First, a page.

3 Things About Australia Day

1. It's not even Australian

It marks the claiming of the eastern half of the continent by the British. The name 'Australia' didn't even exist in 1788. Saying that Australia was 'established' is not only technically wrong, but offensive to the previous inhabitants, as department stores have discovered this year.

It's the founding of New South Wales, and because it's about NSW, it's not as national as you'd think.

2. It's a new thing

Only in 1994 did it become a national holiday. Seriously. It was only then that all states and territories made it a public holiday. There's no claim to a grand historical tradition of Australia day. The term 'Australia Day' has only been used since 1935. Before that, it was all about the Commonwealth and the British realm.

3. It's the day when a lie was told

It's the day when Australia was proclaimed to not have any humans (terra nullius). Up until 1967, Aboriginal and Torres Strait Islander people were considered animals; they were covered by the Flora and Fauna Act. In 1992, Australia declared it to be a lie that this land belonged to no one. Yay.

Aboriginal and Torres Strait Islander people choose to celebrate 26 January as Yabun. In the past it's been referred to as 'Invasion Day' but Yabun is flipping that on its head. It makes it a day of celebration of the enduring survival of Aboriginal and Torres Strait Islander culture.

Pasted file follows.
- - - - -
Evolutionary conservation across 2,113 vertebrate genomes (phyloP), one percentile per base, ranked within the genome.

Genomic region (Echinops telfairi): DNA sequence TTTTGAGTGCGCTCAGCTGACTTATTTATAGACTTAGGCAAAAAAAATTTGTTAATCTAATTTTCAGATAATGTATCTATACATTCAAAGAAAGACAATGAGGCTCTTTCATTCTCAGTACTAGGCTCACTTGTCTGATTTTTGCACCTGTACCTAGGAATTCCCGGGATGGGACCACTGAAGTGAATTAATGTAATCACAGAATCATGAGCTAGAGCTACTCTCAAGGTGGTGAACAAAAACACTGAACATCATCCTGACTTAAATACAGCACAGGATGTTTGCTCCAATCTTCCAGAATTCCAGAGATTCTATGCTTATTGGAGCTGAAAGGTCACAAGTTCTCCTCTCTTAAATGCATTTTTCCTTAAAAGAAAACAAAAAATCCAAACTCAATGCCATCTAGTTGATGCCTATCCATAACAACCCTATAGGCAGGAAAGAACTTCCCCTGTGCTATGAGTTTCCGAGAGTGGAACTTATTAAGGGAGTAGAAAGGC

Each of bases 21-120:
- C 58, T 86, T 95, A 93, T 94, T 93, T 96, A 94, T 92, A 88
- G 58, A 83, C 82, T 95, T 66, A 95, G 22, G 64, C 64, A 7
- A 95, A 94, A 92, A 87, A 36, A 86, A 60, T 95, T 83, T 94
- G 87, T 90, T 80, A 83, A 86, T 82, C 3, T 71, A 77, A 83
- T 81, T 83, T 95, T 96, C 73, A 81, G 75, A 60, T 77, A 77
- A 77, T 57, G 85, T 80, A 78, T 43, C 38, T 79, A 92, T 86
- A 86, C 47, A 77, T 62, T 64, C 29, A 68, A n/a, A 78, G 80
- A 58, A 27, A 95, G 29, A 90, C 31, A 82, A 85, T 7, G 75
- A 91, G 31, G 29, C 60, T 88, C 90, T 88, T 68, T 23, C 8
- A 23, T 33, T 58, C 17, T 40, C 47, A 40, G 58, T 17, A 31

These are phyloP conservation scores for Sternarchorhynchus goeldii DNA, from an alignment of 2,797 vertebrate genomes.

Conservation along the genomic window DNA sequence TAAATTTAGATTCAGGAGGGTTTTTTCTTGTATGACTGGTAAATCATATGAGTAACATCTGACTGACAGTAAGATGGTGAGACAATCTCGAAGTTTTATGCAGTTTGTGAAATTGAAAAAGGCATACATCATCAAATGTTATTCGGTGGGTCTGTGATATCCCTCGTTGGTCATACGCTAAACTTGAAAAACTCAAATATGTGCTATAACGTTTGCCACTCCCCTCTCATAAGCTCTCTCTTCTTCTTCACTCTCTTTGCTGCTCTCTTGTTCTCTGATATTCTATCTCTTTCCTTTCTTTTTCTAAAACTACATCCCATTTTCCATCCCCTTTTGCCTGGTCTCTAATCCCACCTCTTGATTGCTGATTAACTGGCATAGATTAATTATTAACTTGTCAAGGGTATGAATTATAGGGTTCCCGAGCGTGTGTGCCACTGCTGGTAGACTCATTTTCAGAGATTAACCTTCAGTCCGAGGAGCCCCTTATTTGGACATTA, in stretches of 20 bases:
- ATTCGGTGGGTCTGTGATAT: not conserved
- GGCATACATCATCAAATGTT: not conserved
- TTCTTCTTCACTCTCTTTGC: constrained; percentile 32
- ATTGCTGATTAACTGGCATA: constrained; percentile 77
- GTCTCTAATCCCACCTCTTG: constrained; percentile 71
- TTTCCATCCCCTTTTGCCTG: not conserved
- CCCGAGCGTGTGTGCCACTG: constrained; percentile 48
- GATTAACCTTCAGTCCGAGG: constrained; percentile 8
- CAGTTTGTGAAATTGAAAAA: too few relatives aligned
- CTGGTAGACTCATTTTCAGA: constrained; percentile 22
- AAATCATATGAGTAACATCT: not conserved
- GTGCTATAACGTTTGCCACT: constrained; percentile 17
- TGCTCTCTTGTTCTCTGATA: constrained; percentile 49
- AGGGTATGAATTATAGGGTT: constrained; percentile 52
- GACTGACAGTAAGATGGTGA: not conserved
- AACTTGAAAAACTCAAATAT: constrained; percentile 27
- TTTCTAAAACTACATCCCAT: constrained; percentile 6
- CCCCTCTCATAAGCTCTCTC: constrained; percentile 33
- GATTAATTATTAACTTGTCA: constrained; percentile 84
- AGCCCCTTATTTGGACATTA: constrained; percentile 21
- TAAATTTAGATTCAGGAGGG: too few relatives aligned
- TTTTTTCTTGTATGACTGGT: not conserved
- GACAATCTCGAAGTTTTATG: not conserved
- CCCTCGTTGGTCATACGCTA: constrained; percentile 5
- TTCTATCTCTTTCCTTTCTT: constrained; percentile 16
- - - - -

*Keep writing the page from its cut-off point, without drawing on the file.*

Australia Day just another day off

So, we could change the day

I think Australia's the best country in the world, and I think there's statistical evidence for that in equality, wealth and innovation. We're the second most developed country in the world. Some of these maps show that.

But I think these things can stifle us by creating a 'halo effect' where we can't talk about our deep, deep, problems. Like that celebrating the day that laid the beginning of dispossession, war and genocide is not a good idea.

1 January 1901 was the day Australia came together and was created. The tea-totalling framers of our constitution clearly weren't hungover enough on New Year's Day and thought they'd whip themselves up a country. It's a beautiful thing that we weren't created through conflict and we could choose the first day of the year for our founding.

I can see how that makes it an awkward choice for our national day. Although it could be.

P.S. I'm aware that to most, 26 January is just another holiday for the beach, beer, boats and beats. One thing Australians can be relied on for is not taking national celebrations things seriously.